Models Of Nonc Nutrient Elements

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Nutrient cycles in soil are tightly coupled through the nutrient demands of the microbial biomass during decomposition. For this reason, several of the C-centric multicompartmental models of SOM dynamics are able to model nutrient elements such as N, P, and S (Table 16.3). Models that describe the dynamics of

FIGURE 16.8 The structure of the ANIMO N submodel for soil nitrogen dynamics (with permission from Wu and McGechan, 1998).

nutrient elements differ in scale and scope from the models of SOM dynamics. While SOM models evolved out of ecological and environmental perspectives, models of nutrient dynamics evolved primarily from the desire to improve agronomic crop production and fertilizer use efficiency. More recently, nutrient models have been extended to the study of environmental pollution from excess fertilizer or the land spreading of manures and wastes.

Frissel and Van Veen (1982) classified models of soil N in terms of (1) their purpose, prediction, management, or scientific understanding; (2) their time span; (3) whether they were budget-based or dynamic models; and (4) whether the models were dominated by transport processes, SOM dynamics, or soil-plant relations. Models of soil N dynamics generally include descriptions of physical processes such as the transport of water, solutes, heat, and gases; biological processes such as mineralization, immobilization, nitrification, and denitrification; and physicochemical processes such as volatilization, adsorption, and fixation. Model structures of soil N models, for example ANIMO illustrated in Fig. 16.8, generally resemble the conceptual depiction of the soil N cycle. A large set of models of N turnover in the soil-plant system, both stand-alone models and submodels, have been compared by running simulations on the same data set (de Willigen, 1991), similar to the comparison of SOM models performed by Smith et al. (1997). The conclusions of the N model comparison were that the models adequately predicted aboveground processes such as plant uptake of N and dry matter production, but the simulation of belowground microbial N transformations was the most problematic. Wu and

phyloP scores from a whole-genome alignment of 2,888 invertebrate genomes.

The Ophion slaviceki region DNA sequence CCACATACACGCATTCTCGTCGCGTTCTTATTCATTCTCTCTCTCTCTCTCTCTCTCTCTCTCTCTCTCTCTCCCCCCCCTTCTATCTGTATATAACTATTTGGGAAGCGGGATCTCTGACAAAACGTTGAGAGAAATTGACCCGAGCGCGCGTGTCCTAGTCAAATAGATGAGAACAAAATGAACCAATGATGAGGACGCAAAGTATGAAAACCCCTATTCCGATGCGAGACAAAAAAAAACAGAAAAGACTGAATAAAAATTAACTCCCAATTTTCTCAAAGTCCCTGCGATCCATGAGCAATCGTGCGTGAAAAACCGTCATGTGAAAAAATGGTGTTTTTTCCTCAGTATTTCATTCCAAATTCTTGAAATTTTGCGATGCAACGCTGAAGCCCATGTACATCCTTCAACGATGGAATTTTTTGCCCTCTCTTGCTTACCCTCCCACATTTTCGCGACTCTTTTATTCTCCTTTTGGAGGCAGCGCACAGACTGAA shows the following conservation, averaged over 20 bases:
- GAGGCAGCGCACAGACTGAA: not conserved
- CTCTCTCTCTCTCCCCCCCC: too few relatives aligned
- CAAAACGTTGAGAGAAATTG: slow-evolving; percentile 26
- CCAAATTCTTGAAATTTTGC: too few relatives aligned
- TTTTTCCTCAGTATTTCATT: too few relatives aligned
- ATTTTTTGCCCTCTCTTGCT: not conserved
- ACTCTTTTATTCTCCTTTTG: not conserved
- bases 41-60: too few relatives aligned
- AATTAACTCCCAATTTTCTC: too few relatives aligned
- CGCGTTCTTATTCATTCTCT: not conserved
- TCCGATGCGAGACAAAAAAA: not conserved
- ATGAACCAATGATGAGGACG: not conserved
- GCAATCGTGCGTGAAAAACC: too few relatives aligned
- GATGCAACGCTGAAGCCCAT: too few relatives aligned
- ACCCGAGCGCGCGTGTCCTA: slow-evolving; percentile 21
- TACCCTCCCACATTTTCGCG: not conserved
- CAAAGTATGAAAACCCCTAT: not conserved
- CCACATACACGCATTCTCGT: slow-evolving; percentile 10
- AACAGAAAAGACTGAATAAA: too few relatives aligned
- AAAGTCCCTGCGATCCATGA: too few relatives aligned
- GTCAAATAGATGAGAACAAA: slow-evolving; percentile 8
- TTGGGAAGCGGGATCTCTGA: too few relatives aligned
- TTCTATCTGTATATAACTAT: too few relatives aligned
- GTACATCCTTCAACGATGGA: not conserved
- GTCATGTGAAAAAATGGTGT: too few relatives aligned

McGechan (1998) provide a more detailed examination of four N dynamics models (SOILN, ANIMO, DAISY, and SUNDIAL), in which they focused on the equations representing the constituent processes. SOILN was found to have the most detailed treatment of plant uptake. ANIMO had the most complex treatment of animal slurry and also the most mechanistic representation of denitrification. In both comparisons, the models demonstrated individual strengths and weaknesses, but in general they are more similar than they are different.

Phosphorus cycling models have been developed and incorporated into plant-soil ecosystem models. Similar to N, the demand for P cycling models arose because soil P availability is the major nutrient limiting plant production in many tropical systems and, conversely, because P from nonpoint sources such as agricultural soils has a major environmental impact on water quality. Despite this, few models calculating long-term changes in soil P have been developed partly because of the many complicated solid-phase interactions of P sorption to minerals over and above the biological transformations. Jones et al. (1984) originally developed routines for simulating soil P dynamics, which became incorporated into the EPIC (erosion-productivity impact calculator) model. These routines have since been incorporated into several other models that describe the transport of soluble and particulate P, adsorption and desorption, mineralization and immobilization between organic and inorganic forms, leaching, plant uptake, and runoff. As an example, the model structure of the GLEAMS P model is illustrated in Fig. 16.9. Lewis and McGechan (2002) compared four of the published P cycling models (ANIMO, GLEAMS, DAYCENT, and MACRO) and concluded that all the existing models have substantial limitations and that a hybrid submodel combining the best features of these models needs to be developed. Unfortunately, there are limited data

P run off P sediment P leaching